How have you balanced family and business? What have you learned and what advice would you give?
It’s been incredibly challenging because [my wife and I] have had the biggest events in our professional career, and we’ve made more money in the last year than we’ve ever made in one year in our lives. That changes the dynamic in a relationship – it’s a substantial difference. Then you have the fact that we’ve had the largest personal change in our lives with our son – who is almost 2. We work from home and he’s with us.
How we balance it is knowing what our values are individually and as a couple. We share the same values. It’s very important that your significant other shares your top values because your values act as this rule book for life and it helps to guide you. We play by the same rules so it definitely helps us to prioritize. What’s paramount for us is family. My book is coming out October 11 and yesterday and today were the craziest days – I have tons of edits that have to go back to the publisher, I’m doing voiceovers for LoveTown. My wife walks in and says “today is Kingston’s orientation today [for preschool]”. I completely forgot. But all this other work gets put on hold and everybody has to wait because going to this [orientation for Kingston] is what is most important.
So it makes decisions easier when you know what values are.
Also, communication is the achilles heel of a romantic or business relationship. And what I’ve noticed during couples counseling, large issues stem from communication.
[My wife and I] work in the same office. When I’m in town, we eat lunch and dinner together as a family. We’ve got this weird schedule – we talk throughout the day.
Another thing, we really understand what is really and what’s smoke and mirrors. What’s real and what’s fun. What I’ve noticed when we started getting entertainment opportunities we took it real serious but you can’t do that because you can’t control it. With entertainment you can’t because the customer is the audience and the whims of the audience changes.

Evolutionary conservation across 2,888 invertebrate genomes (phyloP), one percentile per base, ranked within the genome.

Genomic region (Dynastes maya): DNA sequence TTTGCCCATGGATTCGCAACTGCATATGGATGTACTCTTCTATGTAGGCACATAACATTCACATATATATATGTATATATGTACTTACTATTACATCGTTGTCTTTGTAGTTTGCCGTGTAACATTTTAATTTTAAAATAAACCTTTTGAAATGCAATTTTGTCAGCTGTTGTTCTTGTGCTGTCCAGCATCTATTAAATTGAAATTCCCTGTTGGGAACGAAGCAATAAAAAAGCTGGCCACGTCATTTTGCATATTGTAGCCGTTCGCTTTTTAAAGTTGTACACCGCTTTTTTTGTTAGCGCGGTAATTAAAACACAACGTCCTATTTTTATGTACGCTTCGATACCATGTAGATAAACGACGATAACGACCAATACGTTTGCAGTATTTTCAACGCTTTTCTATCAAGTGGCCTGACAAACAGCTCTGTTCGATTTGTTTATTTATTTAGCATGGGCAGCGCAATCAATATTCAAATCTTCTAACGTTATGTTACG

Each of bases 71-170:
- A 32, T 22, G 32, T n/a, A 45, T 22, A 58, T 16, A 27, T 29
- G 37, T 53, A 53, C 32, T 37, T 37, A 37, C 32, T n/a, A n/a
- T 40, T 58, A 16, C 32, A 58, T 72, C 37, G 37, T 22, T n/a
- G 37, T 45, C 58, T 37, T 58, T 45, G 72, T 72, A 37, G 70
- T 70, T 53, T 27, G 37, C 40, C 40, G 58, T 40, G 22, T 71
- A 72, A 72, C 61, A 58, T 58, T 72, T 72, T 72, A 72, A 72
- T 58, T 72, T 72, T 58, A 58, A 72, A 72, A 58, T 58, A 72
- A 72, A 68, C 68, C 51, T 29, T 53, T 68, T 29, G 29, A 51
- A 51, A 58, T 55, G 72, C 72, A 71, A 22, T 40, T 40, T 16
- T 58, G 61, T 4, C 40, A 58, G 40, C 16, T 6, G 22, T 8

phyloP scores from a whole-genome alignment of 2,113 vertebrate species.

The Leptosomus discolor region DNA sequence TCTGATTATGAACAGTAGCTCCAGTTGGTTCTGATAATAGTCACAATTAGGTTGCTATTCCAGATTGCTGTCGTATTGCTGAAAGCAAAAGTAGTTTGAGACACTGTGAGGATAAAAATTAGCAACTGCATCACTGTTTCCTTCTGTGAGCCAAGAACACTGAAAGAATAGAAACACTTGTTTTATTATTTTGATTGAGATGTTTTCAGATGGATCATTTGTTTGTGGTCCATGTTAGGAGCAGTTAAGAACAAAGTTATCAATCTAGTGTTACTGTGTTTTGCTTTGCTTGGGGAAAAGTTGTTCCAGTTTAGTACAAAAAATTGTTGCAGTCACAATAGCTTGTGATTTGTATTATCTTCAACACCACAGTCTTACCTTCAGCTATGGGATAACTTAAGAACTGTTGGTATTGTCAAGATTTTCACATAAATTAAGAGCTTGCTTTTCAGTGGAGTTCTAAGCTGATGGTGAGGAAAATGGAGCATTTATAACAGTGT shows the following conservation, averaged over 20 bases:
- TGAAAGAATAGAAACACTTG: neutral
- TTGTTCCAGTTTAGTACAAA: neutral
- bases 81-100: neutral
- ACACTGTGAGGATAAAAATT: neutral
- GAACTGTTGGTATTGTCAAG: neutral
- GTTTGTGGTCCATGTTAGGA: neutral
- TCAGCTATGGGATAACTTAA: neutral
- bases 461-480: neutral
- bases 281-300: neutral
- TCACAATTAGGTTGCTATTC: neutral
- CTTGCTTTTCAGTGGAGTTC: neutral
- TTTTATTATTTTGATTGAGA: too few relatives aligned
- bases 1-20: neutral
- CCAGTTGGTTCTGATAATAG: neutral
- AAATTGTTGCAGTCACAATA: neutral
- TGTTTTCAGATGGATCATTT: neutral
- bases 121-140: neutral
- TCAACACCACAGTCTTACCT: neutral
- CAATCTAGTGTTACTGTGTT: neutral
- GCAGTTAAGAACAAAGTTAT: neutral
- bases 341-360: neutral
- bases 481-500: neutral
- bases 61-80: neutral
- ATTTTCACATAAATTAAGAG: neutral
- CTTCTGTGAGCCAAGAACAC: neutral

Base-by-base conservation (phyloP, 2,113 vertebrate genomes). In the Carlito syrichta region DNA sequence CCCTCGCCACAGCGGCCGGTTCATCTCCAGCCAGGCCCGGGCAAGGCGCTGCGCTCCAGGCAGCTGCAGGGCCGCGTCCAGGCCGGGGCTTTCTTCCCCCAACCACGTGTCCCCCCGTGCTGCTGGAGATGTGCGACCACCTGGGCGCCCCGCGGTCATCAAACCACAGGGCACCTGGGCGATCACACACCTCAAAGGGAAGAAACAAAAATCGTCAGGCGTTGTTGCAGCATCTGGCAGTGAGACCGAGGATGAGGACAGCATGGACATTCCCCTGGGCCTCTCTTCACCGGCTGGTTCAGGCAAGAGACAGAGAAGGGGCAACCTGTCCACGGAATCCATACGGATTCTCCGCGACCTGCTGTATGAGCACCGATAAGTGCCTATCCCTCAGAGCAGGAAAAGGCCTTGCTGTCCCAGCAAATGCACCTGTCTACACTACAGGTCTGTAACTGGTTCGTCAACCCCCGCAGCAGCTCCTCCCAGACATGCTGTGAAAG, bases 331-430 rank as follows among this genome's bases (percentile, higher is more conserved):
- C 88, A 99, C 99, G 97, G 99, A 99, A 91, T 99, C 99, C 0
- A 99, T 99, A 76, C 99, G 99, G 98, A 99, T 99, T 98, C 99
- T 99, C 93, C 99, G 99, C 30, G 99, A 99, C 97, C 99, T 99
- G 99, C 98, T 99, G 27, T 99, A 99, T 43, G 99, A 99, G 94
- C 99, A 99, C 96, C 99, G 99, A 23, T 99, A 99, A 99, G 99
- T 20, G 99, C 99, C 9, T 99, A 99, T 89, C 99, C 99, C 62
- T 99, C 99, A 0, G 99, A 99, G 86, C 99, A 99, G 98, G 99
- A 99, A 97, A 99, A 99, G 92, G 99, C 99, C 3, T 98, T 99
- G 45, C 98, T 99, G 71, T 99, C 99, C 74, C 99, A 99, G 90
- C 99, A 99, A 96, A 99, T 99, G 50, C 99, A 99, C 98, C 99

Now when we look at entertainment we see that as fun, we’re having a good time with it. The business side of it – we’re serious about that. Our coaching, our matchmaking, our social application. So to sum up, what helps keep it in balance is our perspective on the business, our communication and our shared values.
What has the experience of getting on a TV show like this taught you?
I would say overwhelmingly that this has taught me that you only get one shot. My very first national TV appearance was on Dr. Drew’s Lifechangers. It was a one shot deal but I didn’t understand it at the time. They wanted to do a show on “black love” and I was working with the producers for 2 months on ideas. The bottom line is I believe my story is unique. I sold them on the idea of focusing it around what I do and me.
On the day I appeared for LifeChangers, before I walked on stage I was straight nervous. What I didn’t know was the President of Telepictures -largest syndicator of daytime talk shows like Ellen, Dr. Drew, Anderson Cooper, Tyra – was there and watching. After the appearance, [the producers] basically said that it was a test, and because I did well I could possibly carry my own talk show, maybe in a couple of years.
Same with my upcoming book: one shot. If it does well, there will be other opportunities.